Hazardous goods shipping: what is classed as dangerous goods?
Logistics companies must exercise great caution when transporting hazardous goods to ensure the delivery reaches its destination without endangering the environment, the cargo or the people nearby.
What are classed as hazardous goods?
Chemicals and materials that pose a risk during transportation are classified as hazardous goods. They include items that are more commonly encountered, including solvents, paints and pesticides, as well as those that pose more evident threats, like explosives and flammable liquids.
The purpose of regulating hazardous goods shipping is to avoid incidents that threaten individuals, property, or the environment. The rules governing each kind of transportation – air, sea, land, rail, and inland waterways – are currently primarily synchronised with the model regulation system of the United Nations to ensure safe transportation.
The UN Model Regulations assign each dangerous substance a class based on the nature of the threat it poses. There are nine classes, some of which are further subdivided. These are detailed below:
- Class 1: Explosive substances
Any explosive substances or objects involved in the transportation process are classified as hazardous class 1. This term refers to any device that carries a large quantity of energy that, if released fast, can cause an explosion.
Ammunition, fireworks, flares, fuses, primers, and TNT are all examples of such products.
- Class 2: Gases
Any flammable, non-flammable, or toxic gases involved in the transportation process are classified as hazardous class 2. The UN standards define them as substances with a pressure of more than 400 kPA (3 bar) at 50°C or that are entirely gaseous at a standard pressure of 101 kPa at 20°C.
Aerosols, fire extinguishers, lighters, carbon dioxide, hydrogen, nitrogen, natural gas, propane, or methane are examples of these dangerous commodities.
- Class 3: Flammable liquid
Flammable liquids are defined as liquid substances or molten solids with a flash point of less than 60°C. However, synthetically developed items with a flashpoint of more than 60°C but less than 100°C will also be classified as Class 3.
Adhesives, paints, varnishes, alcohol, gasoline, aviation fuel, heating oil, ethanol, methanol, and benzene are all examples of flammable liquids.
- Class 4: Other Flammables
Flammable substances are defined as flammable solids, substances prone to spontaneous combustion, and substances that, when in contact with water, may produce flammable gases. They are easily combustible and triggered by a brief contact with an ignition source, such as a burning match, resulting in rapid flames.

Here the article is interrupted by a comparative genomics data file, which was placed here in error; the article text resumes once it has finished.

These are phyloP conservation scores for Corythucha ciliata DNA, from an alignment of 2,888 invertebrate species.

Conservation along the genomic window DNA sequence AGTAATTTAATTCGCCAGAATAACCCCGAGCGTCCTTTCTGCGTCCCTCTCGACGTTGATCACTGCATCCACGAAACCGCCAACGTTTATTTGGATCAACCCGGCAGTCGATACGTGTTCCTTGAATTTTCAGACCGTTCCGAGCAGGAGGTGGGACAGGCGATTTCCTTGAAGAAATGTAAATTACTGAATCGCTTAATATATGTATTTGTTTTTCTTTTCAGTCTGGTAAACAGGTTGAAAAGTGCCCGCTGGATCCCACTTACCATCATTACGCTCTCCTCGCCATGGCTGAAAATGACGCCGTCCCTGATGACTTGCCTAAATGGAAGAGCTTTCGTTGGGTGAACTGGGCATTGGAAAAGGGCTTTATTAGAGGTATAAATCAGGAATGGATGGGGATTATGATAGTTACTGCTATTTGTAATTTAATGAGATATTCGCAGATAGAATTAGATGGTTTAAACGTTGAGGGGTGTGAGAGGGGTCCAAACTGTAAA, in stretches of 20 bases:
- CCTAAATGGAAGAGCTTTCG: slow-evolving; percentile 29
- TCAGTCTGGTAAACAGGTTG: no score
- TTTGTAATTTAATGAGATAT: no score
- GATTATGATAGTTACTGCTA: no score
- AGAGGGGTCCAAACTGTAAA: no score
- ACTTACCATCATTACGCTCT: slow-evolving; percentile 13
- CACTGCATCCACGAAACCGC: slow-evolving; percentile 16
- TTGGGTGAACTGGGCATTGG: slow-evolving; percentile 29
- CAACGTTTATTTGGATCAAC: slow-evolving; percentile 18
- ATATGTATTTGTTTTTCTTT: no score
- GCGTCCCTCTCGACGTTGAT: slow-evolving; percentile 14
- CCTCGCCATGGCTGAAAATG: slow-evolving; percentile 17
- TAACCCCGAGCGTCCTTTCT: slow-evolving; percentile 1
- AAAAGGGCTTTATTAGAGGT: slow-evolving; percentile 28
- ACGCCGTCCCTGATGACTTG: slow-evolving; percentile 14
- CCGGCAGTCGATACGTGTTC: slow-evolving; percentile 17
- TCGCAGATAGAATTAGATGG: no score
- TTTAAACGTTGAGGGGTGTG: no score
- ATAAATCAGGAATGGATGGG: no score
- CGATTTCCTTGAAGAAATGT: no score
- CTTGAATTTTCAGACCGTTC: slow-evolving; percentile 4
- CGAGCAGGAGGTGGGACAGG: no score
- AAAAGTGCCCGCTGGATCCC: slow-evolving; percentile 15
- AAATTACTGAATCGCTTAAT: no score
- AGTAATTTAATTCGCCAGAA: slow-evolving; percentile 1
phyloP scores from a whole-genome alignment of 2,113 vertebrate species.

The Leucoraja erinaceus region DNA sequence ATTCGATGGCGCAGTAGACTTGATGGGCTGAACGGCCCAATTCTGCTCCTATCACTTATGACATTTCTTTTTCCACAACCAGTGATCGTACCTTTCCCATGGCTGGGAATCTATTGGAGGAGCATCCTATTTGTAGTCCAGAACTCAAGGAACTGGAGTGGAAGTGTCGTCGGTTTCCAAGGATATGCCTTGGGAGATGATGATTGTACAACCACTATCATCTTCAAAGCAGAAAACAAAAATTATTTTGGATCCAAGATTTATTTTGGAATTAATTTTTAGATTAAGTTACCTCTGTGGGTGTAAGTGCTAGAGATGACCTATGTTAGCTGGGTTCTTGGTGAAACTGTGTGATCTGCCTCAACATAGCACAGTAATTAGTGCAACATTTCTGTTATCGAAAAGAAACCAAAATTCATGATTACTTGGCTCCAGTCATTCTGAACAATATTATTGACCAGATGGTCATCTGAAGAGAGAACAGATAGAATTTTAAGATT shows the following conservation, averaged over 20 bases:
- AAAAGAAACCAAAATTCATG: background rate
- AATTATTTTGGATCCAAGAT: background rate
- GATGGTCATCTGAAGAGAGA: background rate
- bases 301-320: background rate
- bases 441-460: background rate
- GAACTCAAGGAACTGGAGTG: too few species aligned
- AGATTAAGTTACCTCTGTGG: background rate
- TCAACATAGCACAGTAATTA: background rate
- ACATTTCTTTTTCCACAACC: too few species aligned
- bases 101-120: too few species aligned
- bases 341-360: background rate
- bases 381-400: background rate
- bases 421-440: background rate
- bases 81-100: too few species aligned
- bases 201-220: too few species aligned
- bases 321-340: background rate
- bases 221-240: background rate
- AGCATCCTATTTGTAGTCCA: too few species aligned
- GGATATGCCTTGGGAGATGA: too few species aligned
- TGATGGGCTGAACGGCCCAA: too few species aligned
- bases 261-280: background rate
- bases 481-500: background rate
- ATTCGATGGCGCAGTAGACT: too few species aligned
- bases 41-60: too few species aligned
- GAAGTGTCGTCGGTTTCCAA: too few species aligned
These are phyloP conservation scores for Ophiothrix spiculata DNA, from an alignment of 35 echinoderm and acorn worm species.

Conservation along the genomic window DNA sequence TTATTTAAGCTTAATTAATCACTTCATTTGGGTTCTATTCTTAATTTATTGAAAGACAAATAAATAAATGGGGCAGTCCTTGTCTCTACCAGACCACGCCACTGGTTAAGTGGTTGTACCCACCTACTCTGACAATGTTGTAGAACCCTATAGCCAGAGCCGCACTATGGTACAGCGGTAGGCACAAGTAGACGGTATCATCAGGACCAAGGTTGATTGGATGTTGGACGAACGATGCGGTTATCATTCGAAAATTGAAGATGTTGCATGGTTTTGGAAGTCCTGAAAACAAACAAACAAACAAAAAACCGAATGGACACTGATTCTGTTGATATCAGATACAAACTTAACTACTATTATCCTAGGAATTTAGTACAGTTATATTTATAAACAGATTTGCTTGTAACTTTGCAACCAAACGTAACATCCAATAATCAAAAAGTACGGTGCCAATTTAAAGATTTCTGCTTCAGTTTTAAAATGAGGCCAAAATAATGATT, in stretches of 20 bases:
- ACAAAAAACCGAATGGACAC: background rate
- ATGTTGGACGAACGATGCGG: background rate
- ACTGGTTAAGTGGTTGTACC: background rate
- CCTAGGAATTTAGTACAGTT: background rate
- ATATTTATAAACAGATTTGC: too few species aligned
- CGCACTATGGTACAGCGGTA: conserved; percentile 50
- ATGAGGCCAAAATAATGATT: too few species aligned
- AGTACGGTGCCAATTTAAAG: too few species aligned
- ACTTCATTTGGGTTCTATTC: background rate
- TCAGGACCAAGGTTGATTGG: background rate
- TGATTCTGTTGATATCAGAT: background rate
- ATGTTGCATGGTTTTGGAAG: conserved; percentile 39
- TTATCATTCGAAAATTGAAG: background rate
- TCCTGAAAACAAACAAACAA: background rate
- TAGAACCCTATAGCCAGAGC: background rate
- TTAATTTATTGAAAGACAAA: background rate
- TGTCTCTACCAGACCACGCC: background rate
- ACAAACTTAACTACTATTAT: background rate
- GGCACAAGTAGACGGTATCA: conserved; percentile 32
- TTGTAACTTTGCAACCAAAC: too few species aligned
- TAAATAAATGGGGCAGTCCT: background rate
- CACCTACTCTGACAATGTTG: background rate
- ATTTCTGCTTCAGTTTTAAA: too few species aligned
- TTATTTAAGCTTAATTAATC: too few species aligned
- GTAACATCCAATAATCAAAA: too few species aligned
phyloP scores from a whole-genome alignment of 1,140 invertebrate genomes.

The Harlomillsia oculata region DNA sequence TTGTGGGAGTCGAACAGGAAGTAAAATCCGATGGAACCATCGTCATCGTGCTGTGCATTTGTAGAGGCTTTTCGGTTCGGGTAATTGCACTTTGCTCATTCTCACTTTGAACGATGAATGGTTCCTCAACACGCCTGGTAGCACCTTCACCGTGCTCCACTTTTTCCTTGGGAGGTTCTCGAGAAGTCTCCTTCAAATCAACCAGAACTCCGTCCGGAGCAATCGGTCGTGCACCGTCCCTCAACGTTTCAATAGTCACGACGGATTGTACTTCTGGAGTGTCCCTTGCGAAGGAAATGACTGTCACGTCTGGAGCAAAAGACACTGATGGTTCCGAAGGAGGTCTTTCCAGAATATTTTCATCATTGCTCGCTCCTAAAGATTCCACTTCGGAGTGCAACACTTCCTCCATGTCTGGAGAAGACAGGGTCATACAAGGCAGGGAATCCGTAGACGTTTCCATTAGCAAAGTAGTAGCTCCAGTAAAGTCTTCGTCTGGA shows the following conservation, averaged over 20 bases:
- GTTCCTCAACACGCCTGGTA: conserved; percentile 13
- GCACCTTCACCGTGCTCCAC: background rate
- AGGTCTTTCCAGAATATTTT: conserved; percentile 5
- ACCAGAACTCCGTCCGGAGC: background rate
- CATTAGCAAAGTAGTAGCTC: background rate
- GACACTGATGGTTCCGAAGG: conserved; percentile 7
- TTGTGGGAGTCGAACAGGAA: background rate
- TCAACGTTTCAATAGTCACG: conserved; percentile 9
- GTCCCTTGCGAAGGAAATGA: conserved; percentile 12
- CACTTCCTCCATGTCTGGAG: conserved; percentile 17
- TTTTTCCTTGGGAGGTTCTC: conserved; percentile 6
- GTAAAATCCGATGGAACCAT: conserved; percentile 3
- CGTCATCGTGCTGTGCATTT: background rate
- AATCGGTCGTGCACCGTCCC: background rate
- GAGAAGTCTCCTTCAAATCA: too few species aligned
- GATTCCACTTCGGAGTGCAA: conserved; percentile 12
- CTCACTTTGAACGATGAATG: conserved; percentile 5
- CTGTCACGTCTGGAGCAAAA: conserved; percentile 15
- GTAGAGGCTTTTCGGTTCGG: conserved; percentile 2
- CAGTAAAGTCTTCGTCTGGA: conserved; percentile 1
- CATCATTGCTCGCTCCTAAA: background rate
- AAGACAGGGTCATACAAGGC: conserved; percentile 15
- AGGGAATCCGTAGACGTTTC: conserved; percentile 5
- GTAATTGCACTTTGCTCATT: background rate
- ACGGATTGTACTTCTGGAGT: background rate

These goods include alkali metals, metal powders, desensitised explosives, nitrocellulose, and sulphur.
- Class 5: Oxidising agents and organic peroxides
Class 5 is subdivided into two subcategories. Class 5.1 includes oxidising compounds that, while not normally combustible, may produce oxygen and cause or contribute to the combustion of other materials.
Class 5.2 defines organic peroxides that are prone to exothermic breakdown that can be triggered by increased temperatures, friction, impurity contact or impact.
Ammonium nitrate, nitrates, and peroxides are a few examples of these substances.
- Class 6: Toxic and infectious substances
Hazardous class 6 is further subdivided into two subcategories. Class 6.1 hazardous compounds are those that, in relatively small amounts, can harm or kill humans by inhalation, absorption, or ingestion.
These toxic substances can be solid or liquid. Arsenic, chloroform, nicotine, mercury-containing compounds, and pesticides are among examples.
Infectious substances that are believed to contain pathogens such as bacteria, viruses, parasites, or fungi are classified as Class 6.2.
Medical and clinical waste, clinical waste, and patient specimens are examples of these.
- Class 7: Radioactive materials
Hazardous class 7 materials are those which contain radionuclides and have activity concentrations and overall activity levels that exceed set thresholds.
Density gauges, depleted uranium products, medicinal isotopes, and x-ray machines are examples of hazardous commodities of class 7.
- Class 8: Corrosives
Hazardous class 8 compounds are those that, through chemical action, might cause irreversible skin harm or, in the event of a leak, damage or destroy other products in the cargo.
Acid batteries fluid, alkali batteries fluid, hydrochloric acid, nitric acid, and sulfuric acid are examples of corrosives.
- Class 9: Miscellaneous items
Miscellaneous hazardous substances are those that pose a risk during transportation but do not fit into any of the other categories presented.
Asbestos, vehicle airbags, lithium batteries, and environmentally toxic compounds are all examples of this.
You can learn more about hazardous goods shipping and its regulations in our recent blog post.
How OSE can help
If you’re looking for a transportation company to carry hazardous goods, you’ve come to the right place.
At OSE, we have decades of experience carrying hazardous goods throughout the UK and Europe. We have a range of fully-equipped hazardous goods transport vehicles and ADR-trained drivers to ensure your shipments are carried safely and lawfully.
We are fully licensed to carry all goods under the scope of classes 2-9 and can tailor our services to your specific requirements. We offer tried and tested solutions to making hazardous goods shipping a safe and secure process.
For professional, high-industry standard hazardous goods shipping solutions, contact us today.